First of all, let me say that I would have been happy to vote for Obama regardless of his race. And I suspect that there are many out there who would have been happy to vote against Obama regardless of his race. Nonetheless, it would be disingenuous to pretend that his race isn't a factor in how he is perceived.
It's weird to me that Obama, who is half Caucasian, is always referred to as "black;" but, then, Tiger Woods is always referred to as "black" rather than "Cambodian," so I guess any percentage black still trumps all in the eyes of both blacks and whites. But what is odder yet is that the world's most famous black man seems to be turning into the world's most famous White Whale.
Now, by the nature of the job, the President of the United States can't help but be something of a symbol. But in Obama's case his symbolic capacity seems limitless; people project a bewildering array of attributes and motives on to him. At first this seemed simple enough: the liberals saw him as a symbol of hope and progress, and the far right saw him as a symbol of creeping socialism and of the first days of The Last Days.
I find it exceedingly peculiar that Obama is perceived by the right as being either anti-Christian or even Muslim, while the left seems to overlook his deeply Christian religious history. Obama has far more Christian credentials--and fundamentalist Christian credentials at that--than a poseur like George W. Bush. But I guess it isn't really that odd in America: people with no combat experience or real military service, like Ronald Reagan or George W. Bush, are seen as "tough guys," while real combat heroes, like John Kerry or George Bush, Sr., are seen as "wimps." In light of all that, perhaps I shouldn't be surprised by Obama's White Whale status.
But the projections onto Obama seem to be at a whole new level of weirdness. I'll give just three examples.
1) Former New York Mayor Ed Koch, speaking to a crowd in Manhattan, described the Obama administration's push for a settlement freeze in East Jerusalem as an effort to "undermine the legitimacy of the state of Israel," and on Fox News (where else?) said, "I believe the Obama administration is willing to throw Israel under the bus in order to please the Muslim nations." Since every US adminstration I can recall has pressured Israel on the settlements issue, it's hard for me to understand this level of hysteria over something that is merely business as usual...except in the context of Obama as Symbol. Of something.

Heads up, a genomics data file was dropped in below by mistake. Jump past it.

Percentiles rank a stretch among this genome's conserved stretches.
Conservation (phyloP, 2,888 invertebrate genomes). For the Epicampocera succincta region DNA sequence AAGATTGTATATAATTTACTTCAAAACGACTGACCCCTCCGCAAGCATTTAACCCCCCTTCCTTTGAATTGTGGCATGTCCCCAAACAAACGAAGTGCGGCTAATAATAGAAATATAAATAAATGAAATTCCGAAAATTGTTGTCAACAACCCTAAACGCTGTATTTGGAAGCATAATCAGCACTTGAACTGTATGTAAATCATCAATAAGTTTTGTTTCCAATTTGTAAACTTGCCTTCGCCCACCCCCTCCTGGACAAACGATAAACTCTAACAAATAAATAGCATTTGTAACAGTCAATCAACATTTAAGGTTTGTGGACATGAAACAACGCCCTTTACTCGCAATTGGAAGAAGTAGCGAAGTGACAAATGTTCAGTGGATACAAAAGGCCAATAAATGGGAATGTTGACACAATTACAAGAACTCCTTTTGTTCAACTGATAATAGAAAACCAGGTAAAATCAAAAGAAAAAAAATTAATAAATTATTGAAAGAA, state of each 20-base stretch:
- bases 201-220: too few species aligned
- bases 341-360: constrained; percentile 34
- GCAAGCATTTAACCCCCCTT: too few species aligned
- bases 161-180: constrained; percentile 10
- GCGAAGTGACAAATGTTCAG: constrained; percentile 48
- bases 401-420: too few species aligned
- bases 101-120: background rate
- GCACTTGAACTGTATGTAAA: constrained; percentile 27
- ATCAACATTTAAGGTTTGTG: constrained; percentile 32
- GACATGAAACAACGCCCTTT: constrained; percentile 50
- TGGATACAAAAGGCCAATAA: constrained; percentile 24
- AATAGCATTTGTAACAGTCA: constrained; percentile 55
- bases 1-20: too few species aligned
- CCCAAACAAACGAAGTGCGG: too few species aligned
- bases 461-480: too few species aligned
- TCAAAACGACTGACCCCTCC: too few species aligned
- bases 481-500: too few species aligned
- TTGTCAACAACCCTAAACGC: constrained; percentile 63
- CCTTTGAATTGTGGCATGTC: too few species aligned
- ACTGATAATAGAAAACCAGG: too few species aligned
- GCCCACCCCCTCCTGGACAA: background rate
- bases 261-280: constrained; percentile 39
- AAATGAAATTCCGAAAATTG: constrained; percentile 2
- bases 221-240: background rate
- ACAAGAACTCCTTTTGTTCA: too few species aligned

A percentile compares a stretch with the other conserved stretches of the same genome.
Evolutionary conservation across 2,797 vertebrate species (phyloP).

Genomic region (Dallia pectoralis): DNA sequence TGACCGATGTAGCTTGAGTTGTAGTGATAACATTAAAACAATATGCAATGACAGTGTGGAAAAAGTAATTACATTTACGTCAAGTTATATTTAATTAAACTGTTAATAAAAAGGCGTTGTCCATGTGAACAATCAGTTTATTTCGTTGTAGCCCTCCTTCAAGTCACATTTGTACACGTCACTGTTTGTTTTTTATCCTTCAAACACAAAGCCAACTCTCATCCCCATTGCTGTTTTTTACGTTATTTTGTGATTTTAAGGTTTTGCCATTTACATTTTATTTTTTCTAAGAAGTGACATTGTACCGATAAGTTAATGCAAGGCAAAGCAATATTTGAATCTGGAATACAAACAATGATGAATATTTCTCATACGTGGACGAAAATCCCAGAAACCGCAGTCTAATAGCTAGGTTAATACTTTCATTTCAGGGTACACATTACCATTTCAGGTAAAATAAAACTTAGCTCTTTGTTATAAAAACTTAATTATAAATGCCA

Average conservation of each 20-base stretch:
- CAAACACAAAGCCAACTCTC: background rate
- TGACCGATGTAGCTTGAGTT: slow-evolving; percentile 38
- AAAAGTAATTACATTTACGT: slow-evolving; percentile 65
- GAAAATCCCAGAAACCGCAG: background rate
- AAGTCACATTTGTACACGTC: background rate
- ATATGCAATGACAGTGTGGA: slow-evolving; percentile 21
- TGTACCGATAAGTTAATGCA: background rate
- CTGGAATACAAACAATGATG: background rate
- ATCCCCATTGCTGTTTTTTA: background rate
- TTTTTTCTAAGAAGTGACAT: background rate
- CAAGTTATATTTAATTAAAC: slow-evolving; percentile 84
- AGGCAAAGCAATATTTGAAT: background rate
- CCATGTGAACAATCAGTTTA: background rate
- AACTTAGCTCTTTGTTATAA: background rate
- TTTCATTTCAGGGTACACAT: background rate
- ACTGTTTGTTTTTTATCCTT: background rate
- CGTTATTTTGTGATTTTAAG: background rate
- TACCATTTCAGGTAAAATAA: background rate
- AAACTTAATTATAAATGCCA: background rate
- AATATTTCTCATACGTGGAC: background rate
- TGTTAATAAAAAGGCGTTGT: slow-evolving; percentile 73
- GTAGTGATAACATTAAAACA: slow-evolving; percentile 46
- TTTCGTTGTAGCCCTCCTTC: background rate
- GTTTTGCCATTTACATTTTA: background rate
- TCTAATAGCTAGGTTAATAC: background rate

2) Listening to the radio yesterday, in the aftermath of the riots in Greece, a reporter was interviewing a young, angry business student who was criticizing the IMF's bailout terms. In broken English, which I won't attempt to render here, he said, "It's all because Obama wants to destroy the Euro so he can have a stronger dollar!"
Ill ignore the raw stupidity of the conjecture that the US is pushing for a stronger dollar at the time that we're trying to increase exports and cut imports. What's striking about this idea is that it's conceived of as Obama's doing. I've heard all manner of world-domination-via-the-IMF accusations hurled at the IMF and at perfidious American plutocrats or the shady New World Order, but I can't recall hearing anyone attribute US strategies vis-a-vis exchange-rate policy to the President personally. (I suppose this is something of a backhanded tribute to Obama. No one would ever have accused his predecessor of formulating international economic policy.)
3) Last week I was walking in downtown San Francisco and a young man with a clipboard accosted me on the sidewalk. At first glance he looked like a Greenpeace fundraiser, but he opened by saying, "Do you want to help save the US Space Program?"
Still walking, I offered that I had nothing against the US Space Program, but that I was on my way to an appointment.
He responded by shouting, "If you want to save the US Space Program, the first question we need to answer is: Where was Barack Obama really born?"
That makes my Top Ten Non Sequitur List--unless the young man was about to argue that Obama was in fact born on another planet and wanted to discourage space exploration for fear it might reveal his extraterrestrial origins. (That wouldn't be a non sequitur. Insane, maybe, but a logical train of deranged thought.) I almost regret not stopping to hear out his crackpot reasoning, but that would have violated one of the key commandments of living in California (#7: Never stop to talk to someone on the street in the Bay Area, even if you have to walk out into traffic to avoid them).
Critics have argued for decades now about the meaning of the White Whale, but, like any good symbol, Moby-Dick remains always present yet elusive. As for myself, I hope that I can some day introduce into one of my stories a symbol as powerful and yet open to interpretation as our first Black President.